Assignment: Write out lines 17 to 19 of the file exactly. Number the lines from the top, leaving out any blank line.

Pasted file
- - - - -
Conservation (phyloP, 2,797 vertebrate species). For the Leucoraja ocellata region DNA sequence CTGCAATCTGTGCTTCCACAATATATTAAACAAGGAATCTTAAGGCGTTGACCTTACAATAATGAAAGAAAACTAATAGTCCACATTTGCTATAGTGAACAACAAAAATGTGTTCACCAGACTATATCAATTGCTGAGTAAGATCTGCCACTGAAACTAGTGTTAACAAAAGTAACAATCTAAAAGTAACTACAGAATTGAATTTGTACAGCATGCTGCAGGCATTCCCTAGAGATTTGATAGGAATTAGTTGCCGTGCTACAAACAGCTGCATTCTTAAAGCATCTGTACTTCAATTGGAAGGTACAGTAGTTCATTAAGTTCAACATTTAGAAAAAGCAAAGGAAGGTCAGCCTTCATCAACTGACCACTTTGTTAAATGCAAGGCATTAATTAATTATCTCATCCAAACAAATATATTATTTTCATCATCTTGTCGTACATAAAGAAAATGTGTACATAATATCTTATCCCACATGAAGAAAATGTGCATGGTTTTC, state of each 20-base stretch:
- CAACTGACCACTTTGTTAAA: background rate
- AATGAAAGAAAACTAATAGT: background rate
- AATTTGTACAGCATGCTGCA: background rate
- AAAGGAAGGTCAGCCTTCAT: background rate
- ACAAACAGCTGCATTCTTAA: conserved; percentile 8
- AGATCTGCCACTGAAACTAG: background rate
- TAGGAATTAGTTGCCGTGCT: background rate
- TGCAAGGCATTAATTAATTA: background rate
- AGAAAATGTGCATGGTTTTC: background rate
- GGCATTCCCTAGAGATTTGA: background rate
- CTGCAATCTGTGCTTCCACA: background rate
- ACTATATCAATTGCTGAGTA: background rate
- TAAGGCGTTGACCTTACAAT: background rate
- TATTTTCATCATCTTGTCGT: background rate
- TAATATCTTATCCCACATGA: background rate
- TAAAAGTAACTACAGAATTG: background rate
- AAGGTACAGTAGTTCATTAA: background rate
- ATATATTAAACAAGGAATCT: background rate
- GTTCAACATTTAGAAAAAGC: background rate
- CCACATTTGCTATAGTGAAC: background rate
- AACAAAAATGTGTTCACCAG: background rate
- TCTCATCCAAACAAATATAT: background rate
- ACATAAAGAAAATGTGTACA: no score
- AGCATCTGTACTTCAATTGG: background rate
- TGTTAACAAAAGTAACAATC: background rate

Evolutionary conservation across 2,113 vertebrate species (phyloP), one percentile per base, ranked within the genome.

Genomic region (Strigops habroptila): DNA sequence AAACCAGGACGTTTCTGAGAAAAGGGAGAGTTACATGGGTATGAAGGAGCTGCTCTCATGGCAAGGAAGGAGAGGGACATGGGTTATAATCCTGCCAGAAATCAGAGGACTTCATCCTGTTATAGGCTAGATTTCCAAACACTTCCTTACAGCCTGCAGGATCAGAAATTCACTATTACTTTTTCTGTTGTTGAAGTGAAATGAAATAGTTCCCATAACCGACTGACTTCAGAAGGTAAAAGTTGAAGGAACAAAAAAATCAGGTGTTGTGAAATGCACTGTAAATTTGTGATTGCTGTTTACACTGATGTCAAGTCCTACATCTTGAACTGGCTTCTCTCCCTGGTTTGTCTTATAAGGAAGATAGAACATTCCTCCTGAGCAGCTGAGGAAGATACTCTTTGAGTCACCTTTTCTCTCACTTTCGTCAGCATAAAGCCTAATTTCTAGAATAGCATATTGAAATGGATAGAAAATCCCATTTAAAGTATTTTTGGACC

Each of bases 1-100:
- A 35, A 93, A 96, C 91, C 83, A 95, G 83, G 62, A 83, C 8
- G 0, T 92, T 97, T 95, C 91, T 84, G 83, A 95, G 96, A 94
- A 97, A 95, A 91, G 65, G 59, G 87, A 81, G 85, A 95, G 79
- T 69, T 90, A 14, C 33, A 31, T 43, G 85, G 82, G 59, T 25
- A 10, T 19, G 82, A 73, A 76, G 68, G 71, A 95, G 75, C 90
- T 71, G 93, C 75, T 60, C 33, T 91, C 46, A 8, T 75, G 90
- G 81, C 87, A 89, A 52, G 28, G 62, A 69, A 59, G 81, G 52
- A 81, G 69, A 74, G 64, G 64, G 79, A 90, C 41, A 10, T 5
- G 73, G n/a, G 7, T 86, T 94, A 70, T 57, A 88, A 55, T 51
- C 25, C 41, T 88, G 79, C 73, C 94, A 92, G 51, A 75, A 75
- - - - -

- TAAAAGTAACTACAGAATTG: background rate
- AAGGTACAGTAGTTCATTAA: background rate
- ATATATTAAACAAGGAATCT: background rate